Friday, June 29, 2012 -
Tajik authorities said Friday they are converting mosques into teahouses as part of government measures to stem unsanctioned religious practice in the secular but mainly Muslim country.
The prosecutor’s office in southern Khatlon province said it has turned 75 illegal mosques into tearooms, first-aid stations, libraries, and school classes since January.
Since the start of the year, 229 mosques were caught operating in the province without having an official permit from the country’s religious authorities, according to a senior official of the Khatlon prosecutor’s office.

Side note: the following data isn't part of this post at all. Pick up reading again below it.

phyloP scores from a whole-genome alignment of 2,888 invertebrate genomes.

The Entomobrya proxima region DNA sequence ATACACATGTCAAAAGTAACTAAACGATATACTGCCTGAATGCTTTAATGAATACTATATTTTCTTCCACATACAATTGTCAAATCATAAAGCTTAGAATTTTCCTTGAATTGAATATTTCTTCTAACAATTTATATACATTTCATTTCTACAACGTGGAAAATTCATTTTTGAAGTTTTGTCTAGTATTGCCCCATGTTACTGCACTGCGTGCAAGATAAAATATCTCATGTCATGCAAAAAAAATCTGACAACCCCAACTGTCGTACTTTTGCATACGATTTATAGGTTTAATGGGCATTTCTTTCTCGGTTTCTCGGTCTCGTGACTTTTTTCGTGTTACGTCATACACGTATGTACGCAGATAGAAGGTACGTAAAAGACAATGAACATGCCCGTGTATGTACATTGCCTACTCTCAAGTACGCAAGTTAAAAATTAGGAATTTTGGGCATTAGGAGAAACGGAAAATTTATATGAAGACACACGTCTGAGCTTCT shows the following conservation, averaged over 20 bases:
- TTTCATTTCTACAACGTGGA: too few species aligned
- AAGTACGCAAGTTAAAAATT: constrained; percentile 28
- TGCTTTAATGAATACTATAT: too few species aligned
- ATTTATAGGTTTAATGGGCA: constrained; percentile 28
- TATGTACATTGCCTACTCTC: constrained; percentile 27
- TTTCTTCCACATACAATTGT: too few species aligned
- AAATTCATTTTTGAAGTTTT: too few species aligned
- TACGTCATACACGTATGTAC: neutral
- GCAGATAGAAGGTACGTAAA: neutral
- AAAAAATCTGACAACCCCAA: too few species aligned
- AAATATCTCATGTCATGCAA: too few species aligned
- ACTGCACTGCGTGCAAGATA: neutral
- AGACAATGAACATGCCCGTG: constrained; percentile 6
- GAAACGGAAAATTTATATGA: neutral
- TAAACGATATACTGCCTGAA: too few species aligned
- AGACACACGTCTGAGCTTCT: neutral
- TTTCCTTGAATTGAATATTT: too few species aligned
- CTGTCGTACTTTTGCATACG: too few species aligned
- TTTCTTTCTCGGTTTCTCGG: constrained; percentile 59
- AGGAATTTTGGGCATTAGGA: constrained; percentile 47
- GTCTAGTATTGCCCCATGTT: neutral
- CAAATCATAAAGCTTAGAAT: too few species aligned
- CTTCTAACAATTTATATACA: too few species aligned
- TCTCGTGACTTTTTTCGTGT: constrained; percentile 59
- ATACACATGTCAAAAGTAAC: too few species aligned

“The founders of 61 mosques have since applied for registration and the fate of the remaining 93 mosques will be decided by local authorities,” the official, Tolibjon Azimov, told the independent Tajik online news outlet Asia-Plus.
The country’s health authorities have also found many mosques to lack proper sanitation.
Only around 180 of some 1,100 officially sanctioned mosques in Qurghonteppa region of the province have been given an official clean bill of health from local sanitary and epidemiological agencies, he said.
Around one in 10 mosques in the district around the province’s other city of Kulob have certificates from health authorities, Azimov said.
The Khatlon Agency for Environmental Protection has also recorded dozens of other violations of environmental standards, he said.
The government of President Emomali Rahmon has fought a years-long battle to maintain control over religious extremism in the ex-Soviet state bordering Afghanistan, a major source of drugs, weapons, and militant Islamic ideology.